The editorial had stated that the ideal solution to the problem created by ‘bad apples’ is to get rid of them.
Calling it “journalism of the worst kind”, the Press Council of India is set to censure the Mysuru daily Star of Mysore for an editorial referring to Muslims as “bad apples” in April 2020.
A censor effectively means that the state government will not give ads to the newspaper for three consecutive months. This could affect business as newspapers primarily depend on government ads for a major chunk of their revenue. However, compliance remains to be seen.
The PCI accepted the findings of the report after its inquiry committee advised the council to severely censure the newspaper. According to PCI sources, the final resolution will take place in February, but it rarely differs from the inquiry findings.
The inquiry committee said that while the editorial may have been written in the context of the pandemic, the conclusion is inevitable that it is targeting one community and blaming it for the spread of Covid.
A complaint was filed on May 3, 2020, by Hate Speech Beda on April 6 that year, alleging that the daily published hateful content against a community.
Headlined “Bad apples in the basket”, the editorial said that “the nation is currently hosting an annoying 18 percent of its population self-identifying as rotten apples” and “the unedifying conduct of some sections in the population, marked by their faith and other features including their attire may bring to our mind the analogy of bad apples in the basket”.
“An ideal solution to the problem created by bad apples is to get rid of them, as the former leader of Singapore did a few decades ago or as the leadership in Israel is currently doing,” it said.
After the complaint, the newspaper had published an apology on Apri 10l and removed the editorial from its website and e-paper. However, the complaint stated that such an apology “does not recognize how the editorial was bad in facts and law” and also does not “unequivocally recognise the reprehensible role played by the newspaper in furthering hate against one particular community, which transcended into real life incidents against the community”.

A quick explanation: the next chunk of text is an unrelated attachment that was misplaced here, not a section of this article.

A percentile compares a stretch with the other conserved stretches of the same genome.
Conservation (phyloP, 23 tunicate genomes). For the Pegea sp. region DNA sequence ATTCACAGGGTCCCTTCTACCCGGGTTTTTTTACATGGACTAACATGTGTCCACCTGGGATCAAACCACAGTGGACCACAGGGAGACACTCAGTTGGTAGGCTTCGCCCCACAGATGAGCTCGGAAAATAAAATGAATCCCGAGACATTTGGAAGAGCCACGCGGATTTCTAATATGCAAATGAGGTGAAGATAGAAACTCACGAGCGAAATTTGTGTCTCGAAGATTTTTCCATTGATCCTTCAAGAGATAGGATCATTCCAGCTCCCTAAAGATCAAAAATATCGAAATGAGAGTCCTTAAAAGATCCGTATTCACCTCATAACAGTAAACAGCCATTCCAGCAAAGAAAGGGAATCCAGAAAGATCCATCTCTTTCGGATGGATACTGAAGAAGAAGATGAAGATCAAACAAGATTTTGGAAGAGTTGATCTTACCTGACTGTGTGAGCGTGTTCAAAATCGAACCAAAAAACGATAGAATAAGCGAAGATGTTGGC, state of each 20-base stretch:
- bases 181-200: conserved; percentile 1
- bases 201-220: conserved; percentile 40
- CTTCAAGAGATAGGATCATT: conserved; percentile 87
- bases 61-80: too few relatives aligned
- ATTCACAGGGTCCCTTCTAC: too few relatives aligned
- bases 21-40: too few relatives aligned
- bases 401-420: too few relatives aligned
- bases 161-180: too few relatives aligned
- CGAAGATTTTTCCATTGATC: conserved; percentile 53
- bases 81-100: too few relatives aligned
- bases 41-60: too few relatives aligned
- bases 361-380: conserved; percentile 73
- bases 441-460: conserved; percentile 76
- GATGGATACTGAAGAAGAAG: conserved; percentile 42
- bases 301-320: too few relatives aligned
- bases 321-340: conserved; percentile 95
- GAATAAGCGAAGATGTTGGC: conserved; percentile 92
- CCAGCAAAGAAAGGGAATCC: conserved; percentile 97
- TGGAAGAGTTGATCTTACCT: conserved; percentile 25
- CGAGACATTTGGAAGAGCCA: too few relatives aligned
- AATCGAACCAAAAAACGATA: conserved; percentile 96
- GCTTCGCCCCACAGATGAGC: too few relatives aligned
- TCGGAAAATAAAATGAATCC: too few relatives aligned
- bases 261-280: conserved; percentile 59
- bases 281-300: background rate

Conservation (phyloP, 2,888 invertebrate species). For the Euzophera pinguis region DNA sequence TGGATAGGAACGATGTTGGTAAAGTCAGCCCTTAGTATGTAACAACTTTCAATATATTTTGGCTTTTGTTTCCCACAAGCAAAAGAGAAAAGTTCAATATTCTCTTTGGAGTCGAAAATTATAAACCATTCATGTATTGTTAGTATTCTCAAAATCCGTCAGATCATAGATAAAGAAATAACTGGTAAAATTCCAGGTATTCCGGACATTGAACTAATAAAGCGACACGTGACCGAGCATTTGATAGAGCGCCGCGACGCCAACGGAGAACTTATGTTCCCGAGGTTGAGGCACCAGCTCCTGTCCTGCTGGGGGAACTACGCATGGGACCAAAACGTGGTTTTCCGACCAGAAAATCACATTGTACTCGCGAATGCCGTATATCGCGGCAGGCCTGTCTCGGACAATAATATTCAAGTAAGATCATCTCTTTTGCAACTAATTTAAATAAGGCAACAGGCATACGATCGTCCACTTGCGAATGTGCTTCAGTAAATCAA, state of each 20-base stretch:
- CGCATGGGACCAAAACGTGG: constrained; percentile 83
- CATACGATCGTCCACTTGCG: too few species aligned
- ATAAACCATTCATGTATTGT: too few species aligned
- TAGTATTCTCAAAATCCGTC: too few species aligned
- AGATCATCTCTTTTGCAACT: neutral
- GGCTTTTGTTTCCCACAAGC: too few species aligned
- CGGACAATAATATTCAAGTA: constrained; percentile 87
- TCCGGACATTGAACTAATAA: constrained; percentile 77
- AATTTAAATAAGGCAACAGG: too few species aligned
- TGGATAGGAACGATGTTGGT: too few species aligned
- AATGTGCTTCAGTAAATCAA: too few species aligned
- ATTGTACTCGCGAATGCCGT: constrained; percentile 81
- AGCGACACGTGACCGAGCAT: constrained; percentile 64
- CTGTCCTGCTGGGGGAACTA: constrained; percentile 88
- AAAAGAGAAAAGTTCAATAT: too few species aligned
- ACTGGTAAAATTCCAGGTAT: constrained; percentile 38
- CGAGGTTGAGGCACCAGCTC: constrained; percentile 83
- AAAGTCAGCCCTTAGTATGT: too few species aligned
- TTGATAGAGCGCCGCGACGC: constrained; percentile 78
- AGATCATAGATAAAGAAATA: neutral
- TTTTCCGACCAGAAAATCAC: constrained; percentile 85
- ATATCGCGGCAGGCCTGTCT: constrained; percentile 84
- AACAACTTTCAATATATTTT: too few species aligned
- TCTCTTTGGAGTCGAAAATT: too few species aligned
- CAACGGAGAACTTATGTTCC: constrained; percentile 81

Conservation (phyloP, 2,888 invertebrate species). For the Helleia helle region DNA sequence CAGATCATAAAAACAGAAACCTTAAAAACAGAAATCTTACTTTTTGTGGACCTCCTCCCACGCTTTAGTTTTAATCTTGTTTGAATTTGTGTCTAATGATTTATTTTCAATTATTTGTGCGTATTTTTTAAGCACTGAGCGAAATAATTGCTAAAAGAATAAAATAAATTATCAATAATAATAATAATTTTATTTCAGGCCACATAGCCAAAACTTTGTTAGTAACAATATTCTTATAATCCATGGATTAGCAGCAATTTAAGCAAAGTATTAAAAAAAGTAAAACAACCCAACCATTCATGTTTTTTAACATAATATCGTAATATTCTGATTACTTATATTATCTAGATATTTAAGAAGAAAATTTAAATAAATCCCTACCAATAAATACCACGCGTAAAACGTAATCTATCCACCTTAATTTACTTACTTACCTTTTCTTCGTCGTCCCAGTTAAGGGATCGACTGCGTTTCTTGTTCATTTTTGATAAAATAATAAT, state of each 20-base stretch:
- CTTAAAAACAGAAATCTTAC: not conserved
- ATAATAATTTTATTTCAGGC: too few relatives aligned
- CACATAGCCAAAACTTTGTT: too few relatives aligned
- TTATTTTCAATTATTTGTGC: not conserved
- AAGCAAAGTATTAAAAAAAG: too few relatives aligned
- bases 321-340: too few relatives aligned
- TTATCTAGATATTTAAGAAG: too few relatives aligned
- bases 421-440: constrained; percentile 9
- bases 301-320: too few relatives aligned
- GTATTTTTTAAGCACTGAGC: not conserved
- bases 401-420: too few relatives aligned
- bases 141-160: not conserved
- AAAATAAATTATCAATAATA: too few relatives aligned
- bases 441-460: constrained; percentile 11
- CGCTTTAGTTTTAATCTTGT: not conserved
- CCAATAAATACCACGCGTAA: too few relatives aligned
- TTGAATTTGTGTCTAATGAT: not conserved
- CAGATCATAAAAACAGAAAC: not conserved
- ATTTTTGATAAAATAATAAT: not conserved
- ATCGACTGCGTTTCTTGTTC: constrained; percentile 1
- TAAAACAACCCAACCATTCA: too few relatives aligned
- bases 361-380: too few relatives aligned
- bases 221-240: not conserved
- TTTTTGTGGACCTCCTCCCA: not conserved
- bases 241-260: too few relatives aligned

On May 19, 2020, show cause notices were issued to the editor-in-chief. On January 23, 2021, editor-in-chief KB Ganapathy and editor Govinda Gowda, submitted written submissions, also noting that the former was no longer editor-in-chief. They denied the allegations and said that the editorial was intended to caution the public about public health and that there was “no malafide intention” and the editorial was written in “good faith”. They said that when the editorial was published, sections of readers allegedly misunderstood the content and expressed their concerns.
Govinda further said the matter shouldnt be listed before the inquiry committee in light of the published apology and the “good faith” with which it was published for the “greater good of the public”.
Next month, in another submission, the editors said that the complaint had made much ado about the words “bad apples” and that the editorial had not specified any community.
However, the committee, in its report, said that nothing more was needed to draw the conclusion that a particular community was targeted.
“It is unfair to blame a particular community for the spread of pandemic.There were several lapses during the relevant period and we cannot identify people belonging to a certain community as being responsible for those lapses. In any case, the Press should not indulge in such divisive acts. The Press has to spread the message of brotherhood amongst people of all communities. It has to strengthen India’s unity in diversity' It should desist from publishing inflammatory writings which will fan the flames of communalism.”
The committee said that the editor lost sight of journalistic conduct norms and that the respondents did not want to tender an apology or perhaps wanted to withdraw it. It noted that it was not a genuine apology as the counsel said that it was tendered because a mob had surrounded the newspaper’s office.
“In the article, they are not even trying to mince words and they have clearly even referred to the ideal solution required. This kind of referencing a genocidal advocacy from an editorial itself was disturbing,” said Manavi Atri of Hate Speech Beda. “We’re happy as the order also speaks about how the press should not be fanning communal things, and refers to the specific norms of journalistic conduct that mention this.”
Atri added that bigger corporations can usually get away with a lot more and the pressures in such a scenario were different. “The kind of power that regional media and Kannada media has to shape perception and narratives to impact people here is much more large scale compared to English and Hindi,” she said, explaining why they focus on regional media in the state.
In a statement, the complainant said they welcomed the order and hope that it restrains other newspapers from publishing similar content which could violate the spirit of the constitution and affect communal amity.
“The first wave of the pandemic led to special targeting of Muslim communities across India. This order of the PCI, even though coming after nearly two-and-a-half years of filing of the complaint, follows observations by various high courts of India that the Tablighi Jamaat had been unjustly condemned as responsible for the spread of the pandemic. The vile and hateful reportage by news media, particularly in Karnataka, had vitiated the public sphere to such an extent that many Muslims had faced abuse and even violence during the first wave of the pandemic.”
A weekly guide to the best of our stories from our editors and reporters. Note: Skip if you're a subscriber. All subscribers get a weekly, subscriber-only newsletter by default.